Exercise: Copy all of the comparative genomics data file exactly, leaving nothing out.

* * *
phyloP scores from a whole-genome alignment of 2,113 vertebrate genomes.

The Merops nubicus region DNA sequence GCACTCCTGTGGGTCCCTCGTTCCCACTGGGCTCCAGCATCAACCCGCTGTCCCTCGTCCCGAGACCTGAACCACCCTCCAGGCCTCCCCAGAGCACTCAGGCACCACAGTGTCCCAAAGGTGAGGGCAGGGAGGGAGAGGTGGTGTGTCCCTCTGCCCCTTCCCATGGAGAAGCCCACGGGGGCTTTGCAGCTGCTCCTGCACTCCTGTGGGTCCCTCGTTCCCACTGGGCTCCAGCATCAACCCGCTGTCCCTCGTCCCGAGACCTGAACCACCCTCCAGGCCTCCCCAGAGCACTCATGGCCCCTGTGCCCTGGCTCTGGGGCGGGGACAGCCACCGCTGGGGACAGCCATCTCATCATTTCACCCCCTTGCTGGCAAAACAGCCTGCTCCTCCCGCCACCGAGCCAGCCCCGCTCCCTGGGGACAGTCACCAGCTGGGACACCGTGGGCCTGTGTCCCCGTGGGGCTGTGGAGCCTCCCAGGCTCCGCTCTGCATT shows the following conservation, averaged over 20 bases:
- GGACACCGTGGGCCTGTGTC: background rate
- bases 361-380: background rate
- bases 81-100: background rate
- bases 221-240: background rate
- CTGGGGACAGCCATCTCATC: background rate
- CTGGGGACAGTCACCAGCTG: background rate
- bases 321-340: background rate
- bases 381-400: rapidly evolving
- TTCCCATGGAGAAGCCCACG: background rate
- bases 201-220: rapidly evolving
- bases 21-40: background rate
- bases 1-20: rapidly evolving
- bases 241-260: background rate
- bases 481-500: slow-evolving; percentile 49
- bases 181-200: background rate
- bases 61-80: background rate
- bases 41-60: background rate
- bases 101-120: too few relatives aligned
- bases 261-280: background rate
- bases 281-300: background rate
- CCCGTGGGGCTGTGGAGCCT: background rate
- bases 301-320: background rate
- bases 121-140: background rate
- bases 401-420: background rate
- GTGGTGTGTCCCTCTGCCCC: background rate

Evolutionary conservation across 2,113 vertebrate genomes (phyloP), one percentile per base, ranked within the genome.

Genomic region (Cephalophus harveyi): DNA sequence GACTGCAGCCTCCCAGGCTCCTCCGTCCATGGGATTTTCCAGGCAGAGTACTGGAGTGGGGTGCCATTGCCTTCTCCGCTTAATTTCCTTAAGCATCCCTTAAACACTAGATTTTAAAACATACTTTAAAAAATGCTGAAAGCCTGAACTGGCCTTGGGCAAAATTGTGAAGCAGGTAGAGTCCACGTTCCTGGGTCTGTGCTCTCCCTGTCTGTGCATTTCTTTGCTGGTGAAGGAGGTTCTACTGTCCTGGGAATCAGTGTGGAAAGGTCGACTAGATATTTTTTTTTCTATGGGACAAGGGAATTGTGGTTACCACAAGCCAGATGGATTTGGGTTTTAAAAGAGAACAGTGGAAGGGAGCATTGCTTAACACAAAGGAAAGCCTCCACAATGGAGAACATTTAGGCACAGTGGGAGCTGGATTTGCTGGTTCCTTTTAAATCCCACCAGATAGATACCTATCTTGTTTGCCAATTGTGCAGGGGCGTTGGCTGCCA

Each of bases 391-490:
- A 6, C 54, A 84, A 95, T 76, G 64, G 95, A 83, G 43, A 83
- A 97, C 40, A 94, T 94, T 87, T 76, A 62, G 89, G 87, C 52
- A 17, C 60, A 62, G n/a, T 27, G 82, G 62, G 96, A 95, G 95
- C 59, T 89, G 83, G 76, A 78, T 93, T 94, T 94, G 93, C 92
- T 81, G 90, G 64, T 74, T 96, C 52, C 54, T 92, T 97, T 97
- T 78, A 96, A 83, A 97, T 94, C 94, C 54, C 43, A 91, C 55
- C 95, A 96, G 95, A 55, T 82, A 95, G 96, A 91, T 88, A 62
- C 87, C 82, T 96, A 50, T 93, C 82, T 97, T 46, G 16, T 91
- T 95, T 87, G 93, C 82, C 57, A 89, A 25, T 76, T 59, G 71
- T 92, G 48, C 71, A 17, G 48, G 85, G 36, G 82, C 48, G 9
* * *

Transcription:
phyloP scores from a whole-genome alignment of 2,113 vertebrate genomes.

The Merops nubicus region DNA sequence GCACTCCTGTGGGTCCCTCGTTCCCACTGGGCTCCAGCATCAACCCGCTGTCCCTCGTCCCGAGACCTGAACCACCCTCCAGGCCTCCCCAGAGCACTCAGGCACCACAGTGTCCCAAAGGTGAGGGCAGGGAGGGAGAGGTGGTGTGTCCCTCTGCCCCTTCCCATGGAGAAGCCCACGGGGGCTTTGCAGCTGCTCCTGCACTCCTGTGGGTCCCTCGTTCCCACTGGGCTCCAGCATCAACCCGCTGTCCCTCGTCCCGAGACCTGAACCACCCTCCAGGCCTCCCCAGAGCACTCATGGCCCCTGTGCCCTGGCTCTGGGGCGGGGACAGCCACCGCTGGGGACAGCCATCTCATCATTTCACCCCCTTGCTGGCAAAACAGCCTGCTCCTCCCGCCACCGAGCCAGCCCCGCTCCCTGGGGACAGTCACCAGCTGGGACACCGTGGGCCTGTGTCCCCGTGGGGCTGTGGAGCCTCCCAGGCTCCGCTCTGCATT shows the following conservation, averaged over 20 bases:
- GGACACCGTGGGCCTGTGTC: background rate
- bases 361-380: background rate
- bases 81-100: background rate
- bases 221-240: background rate
- CTGGGGACAGCCATCTCATC: background rate
- CTGGGGACAGTCACCAGCTG: background rate
- bases 321-340: background rate
- bases 381-400: rapidly evolving
- TTCCCATGGAGAAGCCCACG: background rate
- bases 201-220: rapidly evolving
- bases 21-40: background rate
- bases 1-20: rapidly evolving
- bases 241-260: background rate
- bases 481-500: slow-evolving; percentile 49
- bases 181-200: background rate
- bases 61-80: background rate
- bases 41-60: background rate
- bases 101-120: too few relatives aligned
- bases 261-280: background rate
- bases 281-300: background rate
- CCCGTGGGGCTGTGGAGCCT: background rate
- bases 301-320: background rate
- bases 121-140: background rate
- bases 401-420: background rate
- GTGGTGTGTCCCTCTGCCCC: background rate

Evolutionary conservation across 2,113 vertebrate genomes (phyloP), one percentile per base, ranked within the genome.

Genomic region (Cephalophus harveyi): DNA sequence GACTGCAGCCTCCCAGGCTCCTCCGTCCATGGGATTTTCCAGGCAGAGTACTGGAGTGGGGTGCCATTGCCTTCTCCGCTTAATTTCCTTAAGCATCCCTTAAACACTAGATTTTAAAACATACTTTAAAAAATGCTGAAAGCCTGAACTGGCCTTGGGCAAAATTGTGAAGCAGGTAGAGTCCACGTTCCTGGGTCTGTGCTCTCCCTGTCTGTGCATTTCTTTGCTGGTGAAGGAGGTTCTACTGTCCTGGGAATCAGTGTGGAAAGGTCGACTAGATATTTTTTTTTCTATGGGACAAGGGAATTGTGGTTACCACAAGCCAGATGGATTTGGGTTTTAAAAGAGAACAGTGGAAGGGAGCATTGCTTAACACAAAGGAAAGCCTCCACAATGGAGAACATTTAGGCACAGTGGGAGCTGGATTTGCTGGTTCCTTTTAAATCCCACCAGATAGATACCTATCTTGTTTGCCAATTGTGCAGGGGCGTTGGCTGCCA

Each of bases 391-490:
- A 6, C 54, A 84, A 95, T 76, G 64, G 95, A 83, G 43, A 83
- A 97, C 40, A 94, T 94, T 87, T 76, A 62, G 89, G 87, C 52
- A 17, C 60, A 62, G n/a, T 27, G 82, G 62, G 96, A 95, G 95
- C 59, T 89, G 83, G 76, A 78, T 93, T 94, T 94, G 93, C 92
- T 81, G 90, G 64, T 74, T 96, C 52, C 54, T 92, T 97, T 97
- T 78, A 96, A 83, A 97, T 94, C 94, C 54, C 43, A 91, C 55
- C 95, A 96, G 95, A 55, T 82, A 95, G 96, A 91, T 88, A 62
- C 87, C 82, T 96, A 50, T 93, C 82, T 97, T 46, G 16, T 91
- T 95, T 87, G 93, C 82, C 57, A 89, A 25, T 76, T 59, G 71
- T 92, G 48, C 71, A 17, G 48, G 85, G 36, G 82, C 48, G 9